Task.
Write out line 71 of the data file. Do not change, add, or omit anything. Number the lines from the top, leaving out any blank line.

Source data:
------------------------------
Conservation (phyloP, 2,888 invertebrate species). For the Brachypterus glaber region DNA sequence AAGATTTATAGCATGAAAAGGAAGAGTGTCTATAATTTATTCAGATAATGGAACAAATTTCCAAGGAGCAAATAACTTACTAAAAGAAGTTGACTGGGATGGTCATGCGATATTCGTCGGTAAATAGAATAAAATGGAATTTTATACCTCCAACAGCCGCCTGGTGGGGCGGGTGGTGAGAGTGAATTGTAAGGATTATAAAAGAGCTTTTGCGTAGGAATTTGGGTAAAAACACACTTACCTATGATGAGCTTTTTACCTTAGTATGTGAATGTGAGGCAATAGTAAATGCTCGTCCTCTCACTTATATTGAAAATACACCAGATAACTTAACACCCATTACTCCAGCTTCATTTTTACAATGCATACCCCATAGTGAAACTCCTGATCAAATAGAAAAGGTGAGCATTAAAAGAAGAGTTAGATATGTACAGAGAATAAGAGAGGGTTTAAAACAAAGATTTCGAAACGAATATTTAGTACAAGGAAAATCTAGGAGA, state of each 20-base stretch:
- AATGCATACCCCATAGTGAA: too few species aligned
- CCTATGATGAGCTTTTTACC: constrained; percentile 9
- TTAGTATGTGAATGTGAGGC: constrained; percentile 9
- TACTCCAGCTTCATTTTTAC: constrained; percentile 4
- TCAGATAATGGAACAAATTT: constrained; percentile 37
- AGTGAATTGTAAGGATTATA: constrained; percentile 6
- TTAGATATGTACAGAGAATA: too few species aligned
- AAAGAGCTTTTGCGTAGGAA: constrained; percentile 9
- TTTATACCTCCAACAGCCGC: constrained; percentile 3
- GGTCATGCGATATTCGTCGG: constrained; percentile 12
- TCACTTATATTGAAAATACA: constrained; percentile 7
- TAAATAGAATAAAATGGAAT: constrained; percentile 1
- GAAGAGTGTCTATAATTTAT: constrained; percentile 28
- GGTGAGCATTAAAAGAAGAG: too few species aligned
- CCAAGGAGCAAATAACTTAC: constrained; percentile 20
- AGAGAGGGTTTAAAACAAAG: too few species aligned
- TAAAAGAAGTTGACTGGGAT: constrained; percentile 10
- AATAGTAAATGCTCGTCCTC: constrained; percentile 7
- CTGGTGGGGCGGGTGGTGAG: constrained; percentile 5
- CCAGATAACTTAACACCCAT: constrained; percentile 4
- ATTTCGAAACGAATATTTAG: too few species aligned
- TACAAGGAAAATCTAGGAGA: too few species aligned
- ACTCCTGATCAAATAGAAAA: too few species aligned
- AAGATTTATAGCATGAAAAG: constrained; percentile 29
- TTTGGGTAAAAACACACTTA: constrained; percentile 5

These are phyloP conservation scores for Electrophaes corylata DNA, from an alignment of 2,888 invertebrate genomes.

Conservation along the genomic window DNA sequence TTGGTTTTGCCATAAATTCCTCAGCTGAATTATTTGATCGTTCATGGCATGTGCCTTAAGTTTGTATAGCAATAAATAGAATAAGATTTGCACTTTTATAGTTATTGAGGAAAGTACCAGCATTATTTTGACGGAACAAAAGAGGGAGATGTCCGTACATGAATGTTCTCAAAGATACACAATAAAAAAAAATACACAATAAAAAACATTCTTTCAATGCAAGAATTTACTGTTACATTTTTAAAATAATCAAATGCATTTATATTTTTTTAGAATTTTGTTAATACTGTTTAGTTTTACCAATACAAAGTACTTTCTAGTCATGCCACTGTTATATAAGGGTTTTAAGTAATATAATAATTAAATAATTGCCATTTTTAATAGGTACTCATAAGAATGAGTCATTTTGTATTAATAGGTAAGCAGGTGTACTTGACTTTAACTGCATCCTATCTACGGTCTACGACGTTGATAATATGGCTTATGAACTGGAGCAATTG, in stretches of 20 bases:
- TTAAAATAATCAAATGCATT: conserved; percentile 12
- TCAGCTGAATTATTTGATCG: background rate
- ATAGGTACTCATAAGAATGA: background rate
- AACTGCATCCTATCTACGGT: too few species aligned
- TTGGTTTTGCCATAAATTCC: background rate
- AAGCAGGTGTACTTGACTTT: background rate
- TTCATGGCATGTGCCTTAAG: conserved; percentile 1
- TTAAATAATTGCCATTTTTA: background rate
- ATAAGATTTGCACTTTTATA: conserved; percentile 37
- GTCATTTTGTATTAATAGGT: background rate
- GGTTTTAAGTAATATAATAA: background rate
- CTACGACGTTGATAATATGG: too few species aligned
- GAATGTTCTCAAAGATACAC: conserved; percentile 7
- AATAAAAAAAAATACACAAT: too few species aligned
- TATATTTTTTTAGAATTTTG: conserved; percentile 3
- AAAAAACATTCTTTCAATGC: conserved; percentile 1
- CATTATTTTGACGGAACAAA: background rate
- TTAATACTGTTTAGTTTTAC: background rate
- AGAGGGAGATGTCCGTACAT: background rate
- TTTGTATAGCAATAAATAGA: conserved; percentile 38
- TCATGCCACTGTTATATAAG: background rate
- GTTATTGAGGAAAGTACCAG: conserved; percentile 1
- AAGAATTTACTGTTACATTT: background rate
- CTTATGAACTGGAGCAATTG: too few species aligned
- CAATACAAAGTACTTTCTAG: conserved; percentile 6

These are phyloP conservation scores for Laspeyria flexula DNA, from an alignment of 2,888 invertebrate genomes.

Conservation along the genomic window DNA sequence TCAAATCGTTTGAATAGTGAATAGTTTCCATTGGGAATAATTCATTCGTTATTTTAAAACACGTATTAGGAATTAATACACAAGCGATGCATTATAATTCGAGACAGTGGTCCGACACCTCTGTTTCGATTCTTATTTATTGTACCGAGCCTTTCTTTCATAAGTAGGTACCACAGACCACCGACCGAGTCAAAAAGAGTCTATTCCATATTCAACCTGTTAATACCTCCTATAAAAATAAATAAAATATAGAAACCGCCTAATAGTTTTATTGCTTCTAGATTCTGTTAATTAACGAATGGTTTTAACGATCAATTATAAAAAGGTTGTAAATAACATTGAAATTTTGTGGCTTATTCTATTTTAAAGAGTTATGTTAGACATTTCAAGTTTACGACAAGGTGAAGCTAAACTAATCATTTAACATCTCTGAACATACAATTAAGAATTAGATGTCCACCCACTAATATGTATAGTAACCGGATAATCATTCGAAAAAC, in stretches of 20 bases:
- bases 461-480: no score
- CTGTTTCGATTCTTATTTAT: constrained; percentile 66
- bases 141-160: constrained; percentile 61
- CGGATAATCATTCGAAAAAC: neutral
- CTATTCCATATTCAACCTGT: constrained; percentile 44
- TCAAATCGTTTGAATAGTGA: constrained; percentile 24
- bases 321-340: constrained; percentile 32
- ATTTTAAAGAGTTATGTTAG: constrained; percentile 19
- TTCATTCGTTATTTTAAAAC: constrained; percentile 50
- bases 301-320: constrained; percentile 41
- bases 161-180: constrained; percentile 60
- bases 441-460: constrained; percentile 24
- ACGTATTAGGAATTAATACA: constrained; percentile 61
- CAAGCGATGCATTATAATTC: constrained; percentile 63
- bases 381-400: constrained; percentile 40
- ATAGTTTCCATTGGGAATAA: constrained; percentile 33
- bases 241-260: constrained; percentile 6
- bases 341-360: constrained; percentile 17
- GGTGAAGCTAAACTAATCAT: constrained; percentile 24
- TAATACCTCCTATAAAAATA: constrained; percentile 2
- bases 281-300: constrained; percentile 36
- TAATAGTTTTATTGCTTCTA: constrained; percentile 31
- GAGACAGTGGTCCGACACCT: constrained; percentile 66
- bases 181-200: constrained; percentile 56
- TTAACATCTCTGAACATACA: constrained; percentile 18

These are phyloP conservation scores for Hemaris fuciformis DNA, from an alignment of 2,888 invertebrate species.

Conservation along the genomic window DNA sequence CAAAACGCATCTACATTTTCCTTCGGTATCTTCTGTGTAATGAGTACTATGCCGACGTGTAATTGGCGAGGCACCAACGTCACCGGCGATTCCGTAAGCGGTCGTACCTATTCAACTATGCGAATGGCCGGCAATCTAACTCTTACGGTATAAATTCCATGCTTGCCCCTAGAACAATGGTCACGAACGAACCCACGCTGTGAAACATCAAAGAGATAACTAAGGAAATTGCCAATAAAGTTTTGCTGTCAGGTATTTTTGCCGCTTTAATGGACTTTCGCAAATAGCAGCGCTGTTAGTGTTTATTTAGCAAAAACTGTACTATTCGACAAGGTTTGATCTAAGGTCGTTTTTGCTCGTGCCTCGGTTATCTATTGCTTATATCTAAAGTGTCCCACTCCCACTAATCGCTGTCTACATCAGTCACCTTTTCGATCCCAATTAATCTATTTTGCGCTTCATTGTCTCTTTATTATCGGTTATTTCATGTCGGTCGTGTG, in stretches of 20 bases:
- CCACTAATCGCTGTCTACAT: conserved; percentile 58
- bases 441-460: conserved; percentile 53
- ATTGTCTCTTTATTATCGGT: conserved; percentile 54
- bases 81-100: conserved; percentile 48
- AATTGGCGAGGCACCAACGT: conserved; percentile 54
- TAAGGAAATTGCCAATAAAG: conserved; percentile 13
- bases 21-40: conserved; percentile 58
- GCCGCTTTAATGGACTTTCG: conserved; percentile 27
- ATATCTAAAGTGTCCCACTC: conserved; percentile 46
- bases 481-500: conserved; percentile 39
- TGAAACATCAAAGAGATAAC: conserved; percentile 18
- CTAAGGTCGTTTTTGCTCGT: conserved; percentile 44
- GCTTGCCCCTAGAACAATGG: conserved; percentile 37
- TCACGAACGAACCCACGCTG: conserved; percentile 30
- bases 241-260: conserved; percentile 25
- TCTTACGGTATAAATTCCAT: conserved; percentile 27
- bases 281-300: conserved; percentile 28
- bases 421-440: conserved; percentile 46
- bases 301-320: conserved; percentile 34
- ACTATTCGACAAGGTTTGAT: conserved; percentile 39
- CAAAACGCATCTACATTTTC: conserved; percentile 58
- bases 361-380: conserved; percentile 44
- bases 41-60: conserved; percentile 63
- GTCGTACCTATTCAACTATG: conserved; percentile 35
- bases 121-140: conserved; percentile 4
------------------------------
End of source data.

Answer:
- ATAGTTTCCATTGGGAATAA: constrained; percentile 33